Here's the ultimate tightwad, no additional energy expended way of keeping your coffee warm on a cold winter day.
But what, you may ask, is your coffe mug sitting on?
The wood stove of course! A girl's got to keep her coffee hot. BTW all you tea drinkers, I've put my tea bag into a mug of water and heated that here as well.
I thought I'd take a few moments and give a run down on how my efforts to use what was in the freezer were going. Before getting started I have to confess, I bought onions, carrots and four tomatoes.
I'm really pleased with the fig spice cake and the healthy fig date cookies that I made. The recipes were simple and everyone liked them. I'm itching to try Chile's fig butter recipe. It was in Thursday's comments but just in case you missed it, here it is. (And go check out her blog, NOW!!) Thanks for the recipe Chile!
Chile's Fig Butter
1/2 pound ripe figs
1 1/4 cup water
1/2 c water
1 1/2 c sugar
3/4 tsp ginger
1/4 tsp each: allspice, cinnamon, cloves
2 tsp vanilla
Wash figs, de-stem and quarter.
Simmer in water until soft.
Puree in blender.
Return to saucepan, using additional 1/2 c water to rinse out blender and add to pan.
Stir in sugar and dry spices.
Bring to a gentle boil and simmer for 20 minutes.
Remove from heat and stir in vanilla.
I loved the sweet and sour bean sprout recipe from the NY Times Natural Foods Cookbook. We ate it first as a side salad. The next night, I drained off the liquid, the sprouts leach water overnight like fresh cabbage in coleslaw, and used it to season some tvp. I served the tvp with the sprouts inside a crepe. It was easy and delicious. For family members who thought the combination of seasoned sprouts and seasoned tvp was too intense, I gave the option of using unseasoned sprouts.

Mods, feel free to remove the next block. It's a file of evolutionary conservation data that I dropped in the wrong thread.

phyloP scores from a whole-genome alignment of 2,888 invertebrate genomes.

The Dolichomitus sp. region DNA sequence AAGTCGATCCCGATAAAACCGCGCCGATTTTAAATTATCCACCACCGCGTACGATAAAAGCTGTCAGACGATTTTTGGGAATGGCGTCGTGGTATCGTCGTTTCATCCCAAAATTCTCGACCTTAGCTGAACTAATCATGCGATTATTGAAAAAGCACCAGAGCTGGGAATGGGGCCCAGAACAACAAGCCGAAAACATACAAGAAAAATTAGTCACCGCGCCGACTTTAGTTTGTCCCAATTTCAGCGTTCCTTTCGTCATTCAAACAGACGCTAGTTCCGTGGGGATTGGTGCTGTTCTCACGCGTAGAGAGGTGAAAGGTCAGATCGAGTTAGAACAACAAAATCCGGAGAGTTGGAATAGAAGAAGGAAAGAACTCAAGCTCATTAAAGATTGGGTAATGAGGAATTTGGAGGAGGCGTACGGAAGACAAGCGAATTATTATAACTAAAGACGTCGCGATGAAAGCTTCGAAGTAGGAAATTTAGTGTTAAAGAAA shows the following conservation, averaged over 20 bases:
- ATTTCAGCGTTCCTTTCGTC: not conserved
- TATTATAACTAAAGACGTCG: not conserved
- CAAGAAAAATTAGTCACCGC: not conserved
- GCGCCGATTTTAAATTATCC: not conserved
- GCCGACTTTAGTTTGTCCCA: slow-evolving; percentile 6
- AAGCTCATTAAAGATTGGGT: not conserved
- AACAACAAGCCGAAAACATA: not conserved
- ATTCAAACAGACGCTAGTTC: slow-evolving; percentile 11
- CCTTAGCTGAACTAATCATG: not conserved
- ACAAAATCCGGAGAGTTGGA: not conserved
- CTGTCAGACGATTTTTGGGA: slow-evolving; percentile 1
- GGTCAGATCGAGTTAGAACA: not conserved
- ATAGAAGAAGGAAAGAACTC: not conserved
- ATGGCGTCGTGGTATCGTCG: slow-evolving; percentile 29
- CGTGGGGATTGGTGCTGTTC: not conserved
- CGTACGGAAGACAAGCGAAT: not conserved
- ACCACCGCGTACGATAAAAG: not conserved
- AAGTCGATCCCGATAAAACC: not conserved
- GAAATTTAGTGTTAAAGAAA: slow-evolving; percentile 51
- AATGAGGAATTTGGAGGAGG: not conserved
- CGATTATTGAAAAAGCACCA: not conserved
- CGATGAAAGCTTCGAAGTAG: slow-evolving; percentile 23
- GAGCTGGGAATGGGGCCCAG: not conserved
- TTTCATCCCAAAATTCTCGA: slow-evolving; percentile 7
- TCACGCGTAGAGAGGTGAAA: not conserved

Today I'm trying the broiled sprout patties. Overall, I'm thrilled with sprouting! It's easy to feel like you have a green thumb this way! If you haven't tried it, what are you waiting for??
The plethora of parsley in the freezer found its way into the vegetable broth recipe from Vegan With a Vengeance. It lends a buttery flavor to the finished broth. Of course, I used the veggies I had and left out the ones I didn't. I also left the veggies in, mashed them with a potato masher and served this as a soup with rice. Then I used the leftovers in split pea soup. Both were excellent.
But there was still more parsley in the freezer, so I made tabbouleh. Hence the four out of season tomatoes I bought which I fear I'm going to eco-hell for buying. The recipe I used called for pouring boiling water over the bulgur and letting it sit 45 minutes before draining. I had never done this but it worked perfectly. That's an energy saving cooking method I intend to use again. (BTW, on a similar not, Chile's method of letting steel cut oats soak overnight and then cooking only briefly in the morning is so superior to the crock pot method I've used. You really must try it.)
The tabbouleh was delicious as well. I served it with Navajo Fry Bread topped with sprouts and homemade hummus from the Vegan Lunchbox Cookbook. Its a slightly milder recipe than others out there but my family loves it.
Now to dig a little deeper and see what else is lurking in the freezer...